Miles Davis - Kind of Blue (1959), 7/10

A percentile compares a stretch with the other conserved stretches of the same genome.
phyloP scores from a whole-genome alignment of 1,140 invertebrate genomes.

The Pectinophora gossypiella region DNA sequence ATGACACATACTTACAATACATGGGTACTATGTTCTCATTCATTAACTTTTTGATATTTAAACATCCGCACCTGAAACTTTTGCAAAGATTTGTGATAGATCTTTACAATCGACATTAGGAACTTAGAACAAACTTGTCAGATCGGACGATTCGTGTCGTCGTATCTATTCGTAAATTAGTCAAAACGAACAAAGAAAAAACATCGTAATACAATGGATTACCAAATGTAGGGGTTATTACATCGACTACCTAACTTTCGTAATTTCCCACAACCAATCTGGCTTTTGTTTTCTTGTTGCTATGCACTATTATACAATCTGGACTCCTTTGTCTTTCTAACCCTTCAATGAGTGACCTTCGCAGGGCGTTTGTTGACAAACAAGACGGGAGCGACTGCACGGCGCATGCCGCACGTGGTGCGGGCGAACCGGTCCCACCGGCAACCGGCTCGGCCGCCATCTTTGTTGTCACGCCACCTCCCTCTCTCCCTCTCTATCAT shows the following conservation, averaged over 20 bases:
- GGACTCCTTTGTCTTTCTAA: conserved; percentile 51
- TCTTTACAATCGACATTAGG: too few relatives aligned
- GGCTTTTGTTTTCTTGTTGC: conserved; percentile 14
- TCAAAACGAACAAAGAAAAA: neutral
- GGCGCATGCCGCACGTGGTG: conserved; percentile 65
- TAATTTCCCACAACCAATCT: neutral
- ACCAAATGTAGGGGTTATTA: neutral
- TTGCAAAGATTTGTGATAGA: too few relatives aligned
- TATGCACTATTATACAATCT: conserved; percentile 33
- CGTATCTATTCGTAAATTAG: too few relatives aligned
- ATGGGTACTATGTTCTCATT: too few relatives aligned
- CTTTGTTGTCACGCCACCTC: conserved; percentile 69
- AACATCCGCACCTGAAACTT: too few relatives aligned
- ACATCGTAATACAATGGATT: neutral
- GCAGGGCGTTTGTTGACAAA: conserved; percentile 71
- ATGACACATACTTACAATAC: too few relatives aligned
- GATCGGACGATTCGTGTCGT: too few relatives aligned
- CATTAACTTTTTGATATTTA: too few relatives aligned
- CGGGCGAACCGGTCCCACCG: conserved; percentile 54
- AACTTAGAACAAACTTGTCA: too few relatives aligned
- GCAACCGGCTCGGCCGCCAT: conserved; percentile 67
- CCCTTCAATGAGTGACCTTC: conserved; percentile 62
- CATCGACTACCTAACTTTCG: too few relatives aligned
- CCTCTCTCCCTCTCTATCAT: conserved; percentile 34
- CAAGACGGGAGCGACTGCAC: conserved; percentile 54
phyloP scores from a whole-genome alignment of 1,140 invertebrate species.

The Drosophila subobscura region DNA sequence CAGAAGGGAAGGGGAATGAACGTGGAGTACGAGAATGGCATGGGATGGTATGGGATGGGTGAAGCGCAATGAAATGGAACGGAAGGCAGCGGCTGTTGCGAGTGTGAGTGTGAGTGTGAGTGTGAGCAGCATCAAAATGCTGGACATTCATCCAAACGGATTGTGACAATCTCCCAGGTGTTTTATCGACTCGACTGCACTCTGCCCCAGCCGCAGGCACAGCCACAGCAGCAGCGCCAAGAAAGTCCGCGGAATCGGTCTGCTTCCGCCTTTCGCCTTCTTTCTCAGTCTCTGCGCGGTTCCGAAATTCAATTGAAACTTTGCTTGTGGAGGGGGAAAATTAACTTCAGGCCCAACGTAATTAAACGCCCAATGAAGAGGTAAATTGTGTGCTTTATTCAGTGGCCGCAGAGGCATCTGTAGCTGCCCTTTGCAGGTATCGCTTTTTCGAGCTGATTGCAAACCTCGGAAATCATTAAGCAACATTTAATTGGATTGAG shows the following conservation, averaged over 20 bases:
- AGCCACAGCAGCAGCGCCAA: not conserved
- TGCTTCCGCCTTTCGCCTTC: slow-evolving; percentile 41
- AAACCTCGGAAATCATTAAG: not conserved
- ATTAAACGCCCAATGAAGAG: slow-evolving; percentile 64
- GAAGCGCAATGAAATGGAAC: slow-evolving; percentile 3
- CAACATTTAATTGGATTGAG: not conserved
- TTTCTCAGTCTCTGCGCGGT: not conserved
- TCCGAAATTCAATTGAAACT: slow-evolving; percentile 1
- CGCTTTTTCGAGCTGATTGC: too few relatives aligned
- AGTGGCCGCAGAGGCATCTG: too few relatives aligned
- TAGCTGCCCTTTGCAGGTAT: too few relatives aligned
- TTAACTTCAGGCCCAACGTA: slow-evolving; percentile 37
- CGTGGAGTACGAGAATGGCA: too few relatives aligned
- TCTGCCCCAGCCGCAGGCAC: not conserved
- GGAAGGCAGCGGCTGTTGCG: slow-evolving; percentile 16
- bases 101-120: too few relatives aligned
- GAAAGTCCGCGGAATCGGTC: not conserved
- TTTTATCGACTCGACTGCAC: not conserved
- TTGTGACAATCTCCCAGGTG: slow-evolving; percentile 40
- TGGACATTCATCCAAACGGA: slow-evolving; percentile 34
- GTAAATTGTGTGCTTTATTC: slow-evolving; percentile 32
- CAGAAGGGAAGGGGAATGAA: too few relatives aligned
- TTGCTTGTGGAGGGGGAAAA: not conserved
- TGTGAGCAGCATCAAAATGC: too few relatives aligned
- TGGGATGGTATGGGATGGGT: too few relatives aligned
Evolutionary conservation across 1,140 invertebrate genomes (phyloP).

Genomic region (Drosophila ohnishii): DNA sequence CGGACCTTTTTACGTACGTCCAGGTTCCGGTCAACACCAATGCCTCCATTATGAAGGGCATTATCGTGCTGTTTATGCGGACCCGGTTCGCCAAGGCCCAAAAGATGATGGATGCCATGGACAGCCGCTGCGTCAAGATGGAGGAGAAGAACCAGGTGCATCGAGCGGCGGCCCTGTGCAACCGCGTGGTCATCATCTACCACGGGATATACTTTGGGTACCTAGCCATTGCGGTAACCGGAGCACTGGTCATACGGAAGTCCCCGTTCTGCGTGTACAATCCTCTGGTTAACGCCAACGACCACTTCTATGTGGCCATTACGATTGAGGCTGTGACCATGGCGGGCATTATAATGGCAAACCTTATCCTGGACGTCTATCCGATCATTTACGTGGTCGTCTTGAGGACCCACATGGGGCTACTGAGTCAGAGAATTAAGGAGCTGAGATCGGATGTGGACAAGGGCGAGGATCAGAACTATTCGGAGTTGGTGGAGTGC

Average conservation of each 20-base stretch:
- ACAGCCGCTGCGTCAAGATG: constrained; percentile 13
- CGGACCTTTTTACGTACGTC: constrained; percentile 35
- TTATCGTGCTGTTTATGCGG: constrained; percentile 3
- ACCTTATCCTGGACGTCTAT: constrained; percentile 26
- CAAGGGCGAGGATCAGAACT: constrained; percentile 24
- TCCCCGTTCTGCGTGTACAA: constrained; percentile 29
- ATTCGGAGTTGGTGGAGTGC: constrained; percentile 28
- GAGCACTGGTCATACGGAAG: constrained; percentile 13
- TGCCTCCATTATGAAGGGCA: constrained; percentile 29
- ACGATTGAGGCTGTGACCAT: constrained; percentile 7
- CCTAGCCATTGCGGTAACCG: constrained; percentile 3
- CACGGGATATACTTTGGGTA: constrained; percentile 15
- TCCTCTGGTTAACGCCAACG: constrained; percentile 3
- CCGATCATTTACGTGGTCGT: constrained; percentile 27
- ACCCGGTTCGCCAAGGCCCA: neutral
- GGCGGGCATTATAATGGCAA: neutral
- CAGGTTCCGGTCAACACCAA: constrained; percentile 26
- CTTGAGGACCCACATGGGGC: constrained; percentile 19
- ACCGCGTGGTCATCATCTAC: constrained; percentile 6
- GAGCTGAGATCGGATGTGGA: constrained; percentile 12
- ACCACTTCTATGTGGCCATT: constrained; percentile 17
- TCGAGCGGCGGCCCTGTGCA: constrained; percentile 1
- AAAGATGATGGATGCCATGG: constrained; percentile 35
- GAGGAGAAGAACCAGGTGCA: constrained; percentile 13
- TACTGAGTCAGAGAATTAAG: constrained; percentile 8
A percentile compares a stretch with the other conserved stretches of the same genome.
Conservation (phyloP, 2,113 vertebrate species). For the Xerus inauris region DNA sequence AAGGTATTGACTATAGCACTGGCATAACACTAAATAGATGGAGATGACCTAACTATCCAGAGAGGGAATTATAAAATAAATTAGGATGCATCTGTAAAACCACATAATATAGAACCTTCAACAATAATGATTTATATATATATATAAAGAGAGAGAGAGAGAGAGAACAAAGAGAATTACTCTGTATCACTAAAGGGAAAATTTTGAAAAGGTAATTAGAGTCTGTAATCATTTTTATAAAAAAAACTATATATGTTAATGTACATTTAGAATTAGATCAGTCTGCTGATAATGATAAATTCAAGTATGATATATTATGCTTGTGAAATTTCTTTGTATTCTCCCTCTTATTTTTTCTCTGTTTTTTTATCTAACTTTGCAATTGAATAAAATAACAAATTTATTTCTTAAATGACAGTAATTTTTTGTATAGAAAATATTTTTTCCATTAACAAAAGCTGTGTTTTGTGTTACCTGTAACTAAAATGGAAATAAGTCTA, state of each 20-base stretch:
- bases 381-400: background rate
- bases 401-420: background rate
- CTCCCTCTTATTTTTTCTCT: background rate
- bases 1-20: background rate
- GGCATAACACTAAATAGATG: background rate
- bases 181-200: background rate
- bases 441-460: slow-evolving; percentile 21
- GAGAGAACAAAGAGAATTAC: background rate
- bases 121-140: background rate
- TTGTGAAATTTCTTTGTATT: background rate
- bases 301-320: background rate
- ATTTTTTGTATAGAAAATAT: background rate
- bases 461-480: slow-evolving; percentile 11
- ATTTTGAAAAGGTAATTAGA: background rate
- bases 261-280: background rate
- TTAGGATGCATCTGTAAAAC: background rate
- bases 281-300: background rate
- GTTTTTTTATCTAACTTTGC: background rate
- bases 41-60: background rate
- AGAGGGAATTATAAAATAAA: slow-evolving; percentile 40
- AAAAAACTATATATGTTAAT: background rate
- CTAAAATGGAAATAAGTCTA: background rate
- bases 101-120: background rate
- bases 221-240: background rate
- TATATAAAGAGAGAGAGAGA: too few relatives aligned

Miles Davis was a revolutionary musician for many reasons including his constantly evolving vision, capability as a bandleader and technical performer, and his very individual, brilliant ear for melody. I would argue Kind of Blue only fully exhibits one or maybe two of these great characteristics, while some of his later work put all of them on full display simultaneously, resulting in more holistic recordings. Let it be noted that is an absurdly high bar, however. Of course, what I am referring to as far as Kind of Blue goes is Miles’ potential as a performer and, perhaps, his ear for great melodies, although these are not quite his very best. The laser focus on modality takes the blame for that shortcoming, or at least limits the album's potential to reach a grander plane. Regardless, there is no arguing that this album is technically outstanding from a performance standpoint. Miles, Bill Evans, Paul Chambers, Coltrane and Jimmy Cobb are all individually amazing at their respective crafts and masters of interplay, which is absolutely essential for a record with this structure and intention. The songs themselves are soothing, polished, and at times even flirt with spirituality, particularly during improvisation. I won’t pretend to understand every nuance of a record at the level of those who have truly analyzed the album from an academic perspective, but there is a unique grace to every song, both in their respective narratives and in the space explored by the band. As it should be, considering the wildly proficient personnel. Most of these songs are growers, and while they do display a certain grace and elegance at face value, there is plenty to dig into after many listens, which is what gives the record its staying power. The motif may be somewhat singular, but it captures a very specific frame of mind quite successfully, and for that deserves a majority of its seemingly endless praise. Praise for which, as a lover of jazz, I am very grateful not just from an exposure and popularization standpoint, but also simply because this is a truly outstanding recording with so much nuance and virtue of sound. For true newcomers to jazz this is a good starting point, and whether you enjoyed this album or not, a good next step would be towards Mingus, as his catalogue offers a very different perspective on the evolution of jazz, yet remains quite accessible for people from all musical backgrounds. Ultimately, while I appreciate Kind of Blue and it is in fact a personal favorite of mine, it is simply for its individual disposition, technical prowess, and its effortless, tranquil compositions, almost in spite of its influence. I lean towards other ideas being explored during the late fifties such as Ornette Coleman’s The Shape of Jazz to Come, a record’s attitude and timing that duly frustrated Miles. If nothing else, Kind of Blue is one of the greatest exercises of modal jazz ever recorded and deserves a mention among the very best.